An operating cycle is the time between overhauls/major depot availabilities, while an operating interval is the time between any depot availabilities and is a specified period only for submarine life cycles that employ both minor and major depot availabilities, such as the Los Angeles class. With the exception of post-shakedown availabilities, all Virginiadass availabilities are major, and therefore operating intervals are not specified. A minor depot availability is less than six months; a major is greater than six months.
Each evolution was accomplished through analysis of maintenance documentation and performance histories to determine which inspections or preventive maintenance could be performed less frequently or eliminated, thus allowing for longer periods between depot availabilities and less maintenance. In each case data were already available on-the-shelf to support revisions.
How is the Virginia- class evolution different? First, it took the Los Angeles class 35 years to extend the LCMP operating interval to 72 months. The Virginia class achieved this benchmark in five years. The second key difference is that the project is not working from on-the-shelf data. Rather, the Virginia-class RTOC project will continue to take advantage of opportunities to accelerate the process. This will be done by employing the same analysis process used in previous LCMP evolutions, which will then identify systems or components that are not likely to perform as needed with a 96-month operating cycle and will use that information to develop near-term mitigation plans.
In addition, long-term events will be scheduled to review maintenance documentation and performance histories to ensure that the data support the extended operating cycle. Far from just-in-time, the analysis by the Virginia-class Block IV RTOC project can result in the new LCMP becoming effective on delivery of the first Block IV ship, the SSN-792, in 2019.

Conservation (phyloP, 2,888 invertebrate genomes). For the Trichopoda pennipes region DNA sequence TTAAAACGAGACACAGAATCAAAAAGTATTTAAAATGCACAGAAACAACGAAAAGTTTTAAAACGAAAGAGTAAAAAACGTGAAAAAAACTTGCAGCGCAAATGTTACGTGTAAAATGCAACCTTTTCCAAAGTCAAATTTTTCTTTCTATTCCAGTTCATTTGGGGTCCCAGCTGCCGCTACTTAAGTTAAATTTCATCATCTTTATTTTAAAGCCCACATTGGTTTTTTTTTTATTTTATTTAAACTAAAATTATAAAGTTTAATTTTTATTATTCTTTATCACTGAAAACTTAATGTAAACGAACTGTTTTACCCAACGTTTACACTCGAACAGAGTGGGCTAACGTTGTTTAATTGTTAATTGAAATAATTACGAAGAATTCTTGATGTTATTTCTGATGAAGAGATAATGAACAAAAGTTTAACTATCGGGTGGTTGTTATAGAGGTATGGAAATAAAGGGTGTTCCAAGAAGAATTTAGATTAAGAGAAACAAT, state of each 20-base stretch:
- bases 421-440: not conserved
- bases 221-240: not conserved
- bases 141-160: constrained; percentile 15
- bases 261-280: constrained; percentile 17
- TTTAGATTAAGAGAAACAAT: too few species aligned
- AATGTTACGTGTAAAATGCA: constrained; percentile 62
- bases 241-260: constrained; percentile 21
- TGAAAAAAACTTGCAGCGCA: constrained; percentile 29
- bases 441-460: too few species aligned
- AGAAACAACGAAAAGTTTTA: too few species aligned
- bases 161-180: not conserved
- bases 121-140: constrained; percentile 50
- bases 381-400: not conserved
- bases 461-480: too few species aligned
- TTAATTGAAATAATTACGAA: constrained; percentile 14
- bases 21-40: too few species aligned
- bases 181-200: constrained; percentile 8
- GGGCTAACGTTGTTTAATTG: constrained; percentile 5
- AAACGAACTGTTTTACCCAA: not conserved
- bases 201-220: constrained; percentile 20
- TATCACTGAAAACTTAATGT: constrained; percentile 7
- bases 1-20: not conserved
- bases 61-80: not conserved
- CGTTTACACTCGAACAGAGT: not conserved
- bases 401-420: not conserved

Acceleration of maintenance cannot be accomplished by sacrificing technical rigor. Specific studies are chartered either in delivered ships or in the laboratory to assess the ability to extend time between maintenance. As with the 2 for 4 in ’12 efforts, the Navy will make investments in system redesigns and lifecycle maintenance processes to reach 3: 15. But the return on this investment will be obvious.
In terms of cost, the value returned to the Fleet associated with eliminating one depot availability from the 12 remaining ships of the 30-ship Virginia class can be determined based on the cost of USS VIRGINIA (SSN-774) depot availability now in progress. That will cost just under $120 million, making the return on investment from one fewer availability for 12 ships roughly $1.4 billion in FY 10 dollars, equivalent to a 10 percent reduction of average annual O&S cost over the life of those 12 ships. A concurrent benefit results from improved operational availability.
Each of the 12 ships will be able to complete one additional deployment over the course of their 33-year lives. In effect, those 12 extra deployments provide the Navy with operational availability nearly equivalent to one additional SSN.
The Virginia class has become a model for program cost control and reduction. Vice Admiral Kevin McCoy, Commander, Naval Sea Systems Command, recently cited examples of cost-reduction efforts, summing up by saying, “Under every rock that gets turned over in these cost-reduction efforts there’s been money.” The Virginia-class program will continue to look under every rock.